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the jobs and who have reserves of character and know-how to call upon in emergencies. It is not too difficult, for example, to recruit (by job sheet”) a specialist—who knows Arabs and oil for a petroleum job in the Middle East. But he may or may not have the background, or the command experience, or the desire, to handle an insurrection or a crisis which calls for more than specialized knowledge. In theory, the Foreign Service exists to be able to supply this kind of need on an interchangeable, ready availability basis.
In the experience of this observer the Foreign Service is doing this kind of job today in the less developed areas, doing it well, and preparing to do it even better by improving the preparation of its members.
While there is not room here for an exhaustive evaluation of the Service some observations in closing can be offered, particularly about the younger officers in the new countries.
In recent years the examination for the Foreign Service has been wisely broadened by including options covering a wider range of background. Whether it is as difficult as the examination of 25 years ago is questionable. It does seem, at least to one observer, to provide a less stern test of organizing and writing ability.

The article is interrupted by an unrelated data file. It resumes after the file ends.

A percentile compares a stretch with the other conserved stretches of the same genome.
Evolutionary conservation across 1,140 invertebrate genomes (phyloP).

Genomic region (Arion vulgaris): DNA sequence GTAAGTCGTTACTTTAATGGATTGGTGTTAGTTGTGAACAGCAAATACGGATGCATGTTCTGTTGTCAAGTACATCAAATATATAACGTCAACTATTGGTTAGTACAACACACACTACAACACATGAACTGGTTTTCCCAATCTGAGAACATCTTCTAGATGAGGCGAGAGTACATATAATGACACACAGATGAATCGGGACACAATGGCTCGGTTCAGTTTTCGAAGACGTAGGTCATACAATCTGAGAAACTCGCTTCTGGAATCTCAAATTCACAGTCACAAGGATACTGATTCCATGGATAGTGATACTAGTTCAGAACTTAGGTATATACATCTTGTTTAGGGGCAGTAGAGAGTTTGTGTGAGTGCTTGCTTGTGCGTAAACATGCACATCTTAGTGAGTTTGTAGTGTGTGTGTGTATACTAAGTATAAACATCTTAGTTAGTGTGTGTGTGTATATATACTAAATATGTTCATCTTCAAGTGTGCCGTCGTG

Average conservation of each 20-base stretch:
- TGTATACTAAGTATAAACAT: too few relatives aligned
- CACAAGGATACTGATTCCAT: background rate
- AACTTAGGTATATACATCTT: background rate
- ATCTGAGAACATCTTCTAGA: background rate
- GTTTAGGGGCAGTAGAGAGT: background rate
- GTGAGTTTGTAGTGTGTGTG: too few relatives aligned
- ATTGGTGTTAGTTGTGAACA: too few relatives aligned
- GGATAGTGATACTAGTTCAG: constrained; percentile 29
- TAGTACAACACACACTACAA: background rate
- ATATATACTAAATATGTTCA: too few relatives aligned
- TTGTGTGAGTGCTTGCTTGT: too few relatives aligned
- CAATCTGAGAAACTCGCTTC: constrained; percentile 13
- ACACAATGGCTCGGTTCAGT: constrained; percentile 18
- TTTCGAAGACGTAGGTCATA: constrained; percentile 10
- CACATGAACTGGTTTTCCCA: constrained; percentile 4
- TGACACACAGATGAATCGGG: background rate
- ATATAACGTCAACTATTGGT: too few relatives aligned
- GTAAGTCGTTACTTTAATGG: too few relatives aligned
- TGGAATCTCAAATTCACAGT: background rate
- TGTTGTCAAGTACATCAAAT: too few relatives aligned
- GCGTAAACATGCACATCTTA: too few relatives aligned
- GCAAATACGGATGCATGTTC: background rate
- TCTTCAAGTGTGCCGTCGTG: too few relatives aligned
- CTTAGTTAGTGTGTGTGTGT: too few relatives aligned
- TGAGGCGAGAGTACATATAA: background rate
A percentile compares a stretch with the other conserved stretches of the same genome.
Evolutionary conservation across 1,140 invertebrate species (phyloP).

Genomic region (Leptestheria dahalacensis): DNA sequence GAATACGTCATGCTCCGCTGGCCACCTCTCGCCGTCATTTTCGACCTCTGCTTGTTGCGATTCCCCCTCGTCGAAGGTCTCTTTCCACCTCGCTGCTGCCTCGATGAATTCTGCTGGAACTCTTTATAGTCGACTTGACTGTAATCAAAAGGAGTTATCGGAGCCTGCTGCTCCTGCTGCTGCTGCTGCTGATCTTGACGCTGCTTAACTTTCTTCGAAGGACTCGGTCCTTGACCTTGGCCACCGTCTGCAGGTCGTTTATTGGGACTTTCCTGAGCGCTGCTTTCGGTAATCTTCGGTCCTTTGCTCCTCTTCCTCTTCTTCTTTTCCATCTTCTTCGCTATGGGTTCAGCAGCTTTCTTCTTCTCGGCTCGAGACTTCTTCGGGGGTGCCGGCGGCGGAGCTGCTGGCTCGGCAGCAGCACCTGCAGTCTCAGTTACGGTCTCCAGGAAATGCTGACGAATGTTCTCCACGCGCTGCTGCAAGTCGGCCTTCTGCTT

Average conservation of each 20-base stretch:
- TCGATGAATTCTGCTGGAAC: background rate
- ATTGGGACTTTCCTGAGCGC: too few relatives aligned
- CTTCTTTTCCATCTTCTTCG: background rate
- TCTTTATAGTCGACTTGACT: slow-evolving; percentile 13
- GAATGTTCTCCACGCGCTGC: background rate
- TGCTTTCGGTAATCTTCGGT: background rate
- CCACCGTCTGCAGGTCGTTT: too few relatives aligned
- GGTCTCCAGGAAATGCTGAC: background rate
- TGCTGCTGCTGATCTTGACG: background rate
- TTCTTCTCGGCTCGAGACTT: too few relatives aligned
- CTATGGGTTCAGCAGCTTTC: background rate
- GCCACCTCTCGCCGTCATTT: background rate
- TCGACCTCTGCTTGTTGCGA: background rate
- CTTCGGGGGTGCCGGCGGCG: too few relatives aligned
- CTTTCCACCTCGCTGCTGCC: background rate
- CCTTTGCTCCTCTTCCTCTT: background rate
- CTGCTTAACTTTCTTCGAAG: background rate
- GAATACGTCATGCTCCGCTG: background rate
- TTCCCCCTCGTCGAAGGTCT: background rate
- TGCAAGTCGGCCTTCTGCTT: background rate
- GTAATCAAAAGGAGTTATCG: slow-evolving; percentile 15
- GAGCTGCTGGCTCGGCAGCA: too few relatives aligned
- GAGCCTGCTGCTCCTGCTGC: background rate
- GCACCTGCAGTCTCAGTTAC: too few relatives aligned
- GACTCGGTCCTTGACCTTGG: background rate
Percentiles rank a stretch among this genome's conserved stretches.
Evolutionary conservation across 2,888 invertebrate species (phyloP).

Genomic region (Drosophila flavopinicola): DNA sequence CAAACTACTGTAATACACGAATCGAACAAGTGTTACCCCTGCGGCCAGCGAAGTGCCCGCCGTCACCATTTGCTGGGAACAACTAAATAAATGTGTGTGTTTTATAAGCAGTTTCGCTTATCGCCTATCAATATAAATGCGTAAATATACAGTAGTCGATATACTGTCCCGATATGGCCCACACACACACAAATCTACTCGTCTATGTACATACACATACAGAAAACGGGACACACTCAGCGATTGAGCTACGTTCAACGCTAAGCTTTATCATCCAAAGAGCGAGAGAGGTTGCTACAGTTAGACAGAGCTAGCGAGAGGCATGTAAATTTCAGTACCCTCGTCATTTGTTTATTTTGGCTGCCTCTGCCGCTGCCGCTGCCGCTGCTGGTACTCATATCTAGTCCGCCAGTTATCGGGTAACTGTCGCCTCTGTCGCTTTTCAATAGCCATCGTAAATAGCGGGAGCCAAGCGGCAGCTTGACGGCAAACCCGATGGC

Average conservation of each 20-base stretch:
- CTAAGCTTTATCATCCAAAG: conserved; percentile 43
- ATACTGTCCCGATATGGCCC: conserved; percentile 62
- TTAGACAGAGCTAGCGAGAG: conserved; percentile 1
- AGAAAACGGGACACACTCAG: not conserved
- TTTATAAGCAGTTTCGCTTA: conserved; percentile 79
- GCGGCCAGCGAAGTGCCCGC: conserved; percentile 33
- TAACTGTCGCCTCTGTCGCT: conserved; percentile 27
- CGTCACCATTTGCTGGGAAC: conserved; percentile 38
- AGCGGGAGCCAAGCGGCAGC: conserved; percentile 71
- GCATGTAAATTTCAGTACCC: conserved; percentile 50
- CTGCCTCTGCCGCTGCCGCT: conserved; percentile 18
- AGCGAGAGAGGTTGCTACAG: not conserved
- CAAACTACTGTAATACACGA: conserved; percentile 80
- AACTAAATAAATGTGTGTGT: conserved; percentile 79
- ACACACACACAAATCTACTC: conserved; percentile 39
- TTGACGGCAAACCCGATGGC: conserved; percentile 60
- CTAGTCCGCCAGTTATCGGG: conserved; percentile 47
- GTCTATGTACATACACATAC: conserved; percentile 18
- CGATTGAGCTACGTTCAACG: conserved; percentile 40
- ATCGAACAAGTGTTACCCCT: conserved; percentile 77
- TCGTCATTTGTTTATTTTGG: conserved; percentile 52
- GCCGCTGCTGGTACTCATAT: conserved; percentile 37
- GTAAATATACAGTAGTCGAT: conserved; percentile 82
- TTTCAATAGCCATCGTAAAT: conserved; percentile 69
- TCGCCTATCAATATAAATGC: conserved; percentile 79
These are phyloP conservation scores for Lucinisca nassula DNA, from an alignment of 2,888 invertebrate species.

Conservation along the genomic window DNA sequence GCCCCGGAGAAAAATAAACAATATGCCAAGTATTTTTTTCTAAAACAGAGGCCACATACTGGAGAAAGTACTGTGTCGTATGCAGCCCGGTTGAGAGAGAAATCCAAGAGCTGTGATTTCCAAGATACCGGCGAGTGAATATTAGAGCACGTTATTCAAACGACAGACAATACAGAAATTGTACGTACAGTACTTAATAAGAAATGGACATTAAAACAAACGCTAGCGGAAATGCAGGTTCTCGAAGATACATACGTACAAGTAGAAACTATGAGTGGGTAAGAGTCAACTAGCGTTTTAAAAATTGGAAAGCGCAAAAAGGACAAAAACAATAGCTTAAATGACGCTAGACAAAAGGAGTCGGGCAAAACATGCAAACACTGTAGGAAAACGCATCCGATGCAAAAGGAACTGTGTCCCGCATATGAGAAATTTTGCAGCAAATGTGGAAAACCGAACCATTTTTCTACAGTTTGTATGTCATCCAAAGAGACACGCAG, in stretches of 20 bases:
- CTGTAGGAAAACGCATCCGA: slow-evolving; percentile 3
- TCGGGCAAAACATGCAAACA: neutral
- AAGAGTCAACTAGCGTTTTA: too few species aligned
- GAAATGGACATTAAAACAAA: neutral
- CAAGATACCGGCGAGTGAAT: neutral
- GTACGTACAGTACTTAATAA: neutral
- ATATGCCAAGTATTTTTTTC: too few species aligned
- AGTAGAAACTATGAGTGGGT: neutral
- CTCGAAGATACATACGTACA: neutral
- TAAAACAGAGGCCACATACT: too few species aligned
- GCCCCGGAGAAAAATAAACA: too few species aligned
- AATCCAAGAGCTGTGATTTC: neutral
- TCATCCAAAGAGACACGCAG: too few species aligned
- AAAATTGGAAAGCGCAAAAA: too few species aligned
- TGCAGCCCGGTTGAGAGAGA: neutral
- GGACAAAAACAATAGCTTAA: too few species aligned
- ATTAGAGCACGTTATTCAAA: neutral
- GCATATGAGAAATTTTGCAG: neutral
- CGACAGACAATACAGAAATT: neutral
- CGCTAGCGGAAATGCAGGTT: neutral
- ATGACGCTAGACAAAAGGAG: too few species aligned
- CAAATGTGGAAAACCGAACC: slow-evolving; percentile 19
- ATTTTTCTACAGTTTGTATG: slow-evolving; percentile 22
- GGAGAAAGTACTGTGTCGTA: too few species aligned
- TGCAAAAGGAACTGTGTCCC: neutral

A lot of personal canvassing seems to go into recruitment nowadays. Maybe this is necessary but one wonders what kind of people the Service would get if it would simply work up the most difficult examination it could contrive (in keeping, however, with American standards of higher education), so proclaim it, and then challenge anyone, who thought he was good enough, to take it.
The average young officer seems much better prepared, at least for his particular assignment, than were today's chiefs of mission when they entered the Service. He seems somewhat quieter, just as courageous but less adventurous, and more uxorious. Curiously, in the view of the oldtimers, he seems hell-bent on specialization. The oldtimer was likely to look on the Service as some kind of last refuge of the Renaissance Man (or perhaps it was only for the dilettante). At any rate specialization was "not done,” the Department had a hard time selling it, and it was left to the officer to discover for himself, many years later, just how little he knew about so much.
The younger officer today wants something he can get his teeth into and quickly become an authority on.